How healthy are your relationships?

“You don’t develop courage by being happy in your relationships everyday. You develop it by surviving difficult times and challenging adversity.”
— Epicurus

Humanity’s greatest challenge in the 21st century is ultimately about relationships that manifest themselves in the crisis of political, educational and religious institutions as the degradation of life systems on earth hangs like a sword of Damocles.

From the day you are born, you are defined by your relationships. It makes you into the human being you are today. Family, friends, marriage partners and associations influence who you in multiple and subtle ways.

German philosopher Martin Buber in his book “Ich und Du (translated as I and Thou) finds finds that human life essentially finds meaning and purpose in relationships.

Know thyself and thou shalt know the Universe

Ultimately it is also the relationship with the inner self and God. “Man, know thyself: then thou shalt know the Universe and God,” according to Greek philosopher Pythagora.

A traumatic relationship breakdown, the loss of a loved one or boundary issues in a marriage are often reasons why people seek help from a therapist or a counselor. An experienced therapist will then guide the client along the lines of for example:

  • reflecting on the major issues that led to the relationship breakdown;
  • communication patterns in a relationship and or
  • identifying positive relationship traits and conflict resolution.

Falling in love is not enough

Falling in love is simply not enough to make a relationship work. Its one of the things I had to learn the hard way in my own relationship history. There has to be at least some consensus on basic values, interests, life philosophies, and expectations.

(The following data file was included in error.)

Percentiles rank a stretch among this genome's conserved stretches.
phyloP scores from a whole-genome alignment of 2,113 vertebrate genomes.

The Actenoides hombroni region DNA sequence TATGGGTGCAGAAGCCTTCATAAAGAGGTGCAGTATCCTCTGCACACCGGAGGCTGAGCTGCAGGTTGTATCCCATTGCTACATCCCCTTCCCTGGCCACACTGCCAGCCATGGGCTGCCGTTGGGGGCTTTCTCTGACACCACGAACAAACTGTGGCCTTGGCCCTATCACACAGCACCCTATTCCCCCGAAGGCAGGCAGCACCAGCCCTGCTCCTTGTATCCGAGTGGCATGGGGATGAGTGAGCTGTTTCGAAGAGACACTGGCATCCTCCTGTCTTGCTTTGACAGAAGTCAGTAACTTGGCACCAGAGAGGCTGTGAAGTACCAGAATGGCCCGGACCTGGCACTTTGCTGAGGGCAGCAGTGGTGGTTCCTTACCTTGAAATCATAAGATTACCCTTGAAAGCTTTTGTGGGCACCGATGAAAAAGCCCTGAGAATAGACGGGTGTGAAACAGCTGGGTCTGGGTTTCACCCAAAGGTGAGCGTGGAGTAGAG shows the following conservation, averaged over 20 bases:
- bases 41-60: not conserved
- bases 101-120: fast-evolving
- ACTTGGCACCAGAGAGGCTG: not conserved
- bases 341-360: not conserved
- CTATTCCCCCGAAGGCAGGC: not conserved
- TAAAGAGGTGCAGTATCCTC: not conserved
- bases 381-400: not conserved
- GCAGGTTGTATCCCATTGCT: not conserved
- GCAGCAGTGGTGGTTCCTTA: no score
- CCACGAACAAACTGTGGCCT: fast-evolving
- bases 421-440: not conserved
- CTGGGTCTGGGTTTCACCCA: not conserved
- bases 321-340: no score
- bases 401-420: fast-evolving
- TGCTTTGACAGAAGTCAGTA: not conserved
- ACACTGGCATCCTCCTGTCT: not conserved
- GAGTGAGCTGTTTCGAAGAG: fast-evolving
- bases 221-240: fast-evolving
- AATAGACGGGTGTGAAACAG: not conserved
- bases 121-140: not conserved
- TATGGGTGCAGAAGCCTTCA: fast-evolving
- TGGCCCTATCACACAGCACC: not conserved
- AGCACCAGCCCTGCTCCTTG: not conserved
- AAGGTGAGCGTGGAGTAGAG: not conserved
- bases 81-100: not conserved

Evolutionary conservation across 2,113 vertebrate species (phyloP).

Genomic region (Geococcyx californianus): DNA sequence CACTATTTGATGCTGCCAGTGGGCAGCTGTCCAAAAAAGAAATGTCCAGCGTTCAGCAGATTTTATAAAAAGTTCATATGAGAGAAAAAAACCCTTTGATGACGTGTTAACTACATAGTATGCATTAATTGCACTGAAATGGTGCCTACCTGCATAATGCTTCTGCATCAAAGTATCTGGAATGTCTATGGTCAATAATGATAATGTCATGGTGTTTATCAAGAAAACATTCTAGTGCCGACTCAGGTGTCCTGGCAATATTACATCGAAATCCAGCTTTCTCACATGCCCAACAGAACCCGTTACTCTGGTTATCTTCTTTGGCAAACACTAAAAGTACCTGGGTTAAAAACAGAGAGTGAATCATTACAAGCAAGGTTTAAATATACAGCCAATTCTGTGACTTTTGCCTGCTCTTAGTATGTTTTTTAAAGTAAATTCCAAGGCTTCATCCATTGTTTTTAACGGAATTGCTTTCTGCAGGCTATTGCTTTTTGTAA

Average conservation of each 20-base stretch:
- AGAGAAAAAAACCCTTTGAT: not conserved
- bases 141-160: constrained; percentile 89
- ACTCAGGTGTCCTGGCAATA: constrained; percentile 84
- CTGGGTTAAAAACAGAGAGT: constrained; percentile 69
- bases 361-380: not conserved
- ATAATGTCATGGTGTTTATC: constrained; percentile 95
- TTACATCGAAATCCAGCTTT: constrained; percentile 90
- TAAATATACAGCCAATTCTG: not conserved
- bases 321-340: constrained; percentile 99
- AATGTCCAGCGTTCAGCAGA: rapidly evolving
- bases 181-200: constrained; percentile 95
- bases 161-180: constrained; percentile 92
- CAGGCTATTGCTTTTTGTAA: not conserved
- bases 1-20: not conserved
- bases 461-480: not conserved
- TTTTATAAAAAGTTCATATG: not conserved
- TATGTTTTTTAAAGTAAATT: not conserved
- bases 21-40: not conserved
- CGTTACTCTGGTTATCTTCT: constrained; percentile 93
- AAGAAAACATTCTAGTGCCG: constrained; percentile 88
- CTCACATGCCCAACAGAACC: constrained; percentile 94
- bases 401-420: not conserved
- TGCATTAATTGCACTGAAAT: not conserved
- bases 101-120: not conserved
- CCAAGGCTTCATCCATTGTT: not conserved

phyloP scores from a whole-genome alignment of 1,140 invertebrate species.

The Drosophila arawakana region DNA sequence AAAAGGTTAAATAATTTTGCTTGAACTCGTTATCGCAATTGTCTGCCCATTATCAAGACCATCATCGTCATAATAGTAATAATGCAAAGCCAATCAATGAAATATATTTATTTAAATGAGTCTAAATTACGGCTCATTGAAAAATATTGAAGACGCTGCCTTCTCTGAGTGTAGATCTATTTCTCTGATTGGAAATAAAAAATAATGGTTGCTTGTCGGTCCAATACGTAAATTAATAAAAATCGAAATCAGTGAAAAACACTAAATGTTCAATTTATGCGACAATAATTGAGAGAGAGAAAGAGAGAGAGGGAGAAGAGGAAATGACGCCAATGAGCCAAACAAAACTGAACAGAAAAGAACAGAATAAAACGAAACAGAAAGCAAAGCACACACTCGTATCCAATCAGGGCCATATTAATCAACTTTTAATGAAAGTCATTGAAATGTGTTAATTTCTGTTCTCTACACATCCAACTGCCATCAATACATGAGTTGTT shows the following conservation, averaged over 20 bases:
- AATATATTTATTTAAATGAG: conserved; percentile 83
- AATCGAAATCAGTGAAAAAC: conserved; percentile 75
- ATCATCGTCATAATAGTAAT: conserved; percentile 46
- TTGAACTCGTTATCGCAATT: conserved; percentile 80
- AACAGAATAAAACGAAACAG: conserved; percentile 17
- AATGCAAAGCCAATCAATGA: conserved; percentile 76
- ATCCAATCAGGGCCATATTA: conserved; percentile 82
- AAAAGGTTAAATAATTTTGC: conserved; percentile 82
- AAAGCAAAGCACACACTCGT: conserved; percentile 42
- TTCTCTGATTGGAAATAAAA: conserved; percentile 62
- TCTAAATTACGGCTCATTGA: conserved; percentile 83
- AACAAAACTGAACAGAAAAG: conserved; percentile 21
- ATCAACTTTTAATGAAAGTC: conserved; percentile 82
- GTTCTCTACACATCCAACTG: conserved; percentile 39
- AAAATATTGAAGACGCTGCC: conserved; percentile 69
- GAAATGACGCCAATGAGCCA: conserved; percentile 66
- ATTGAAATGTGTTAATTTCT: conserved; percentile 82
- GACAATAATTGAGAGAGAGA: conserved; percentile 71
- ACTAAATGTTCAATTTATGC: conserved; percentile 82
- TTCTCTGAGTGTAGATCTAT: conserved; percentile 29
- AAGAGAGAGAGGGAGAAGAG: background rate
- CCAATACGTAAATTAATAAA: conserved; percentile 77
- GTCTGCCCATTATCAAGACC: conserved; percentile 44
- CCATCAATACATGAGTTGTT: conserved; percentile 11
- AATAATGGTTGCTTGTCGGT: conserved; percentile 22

While healthy relationships based on mutual respect and trust make out a huge part of personal happiness, it is primarily the walking over the hot coals during times of crisis and transmuting that experience that helps to solidify that relationship.

Yet, far more significant is the relationship to yourself that will ultimately define all your relationships. Some of the issues that have profound importance are the following:

  • What is your self-image? Is it authentic or defined by external factors such as social media?
  • How are you talking to yourself? Is that inner conversation with yourself positive and uplifting or constantly filled with self-doubt, recrimination and negativity.
  • Do you love and accept yourself unconditionally and at the same time take full responsibility on how you respond to circumstances outside of your control? You cannot change the behavior of people. You can however determine how you respond to that behavior.

The misconception of “soul mate”

If you are lonely and seeking the love of your life, you will never find that person and inevitably be disappointed if you expect the other person to fill an inner void. A “soul mate” is a misconception. You will only find that soul mate within. Ask yourself instead:

  • What do I need to change within myself to attract the person or persons that will make me shine and develop?
  • Rephrase, “what I want” to “what I can give and contribute.”

We are being distracted with the preoccupation of the crisis in our institutions while these are only reflections of an inner state of mind. Fundamentalist belief structures appear to provide clear answers and solutions to complex human problems but inevitably disappoint. They initially provide an anchor of hope but cannot replace that inner voice of authenticity, found in that quiet space of introspection and peace.

Reino Gevers – Author – Mentor – Speaker

One more thing…

If you would like to learn more about these and other topics, check out my books and online video courses in my store or go to linktr.ee/redfishsword

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Filed under mental health, mental-health

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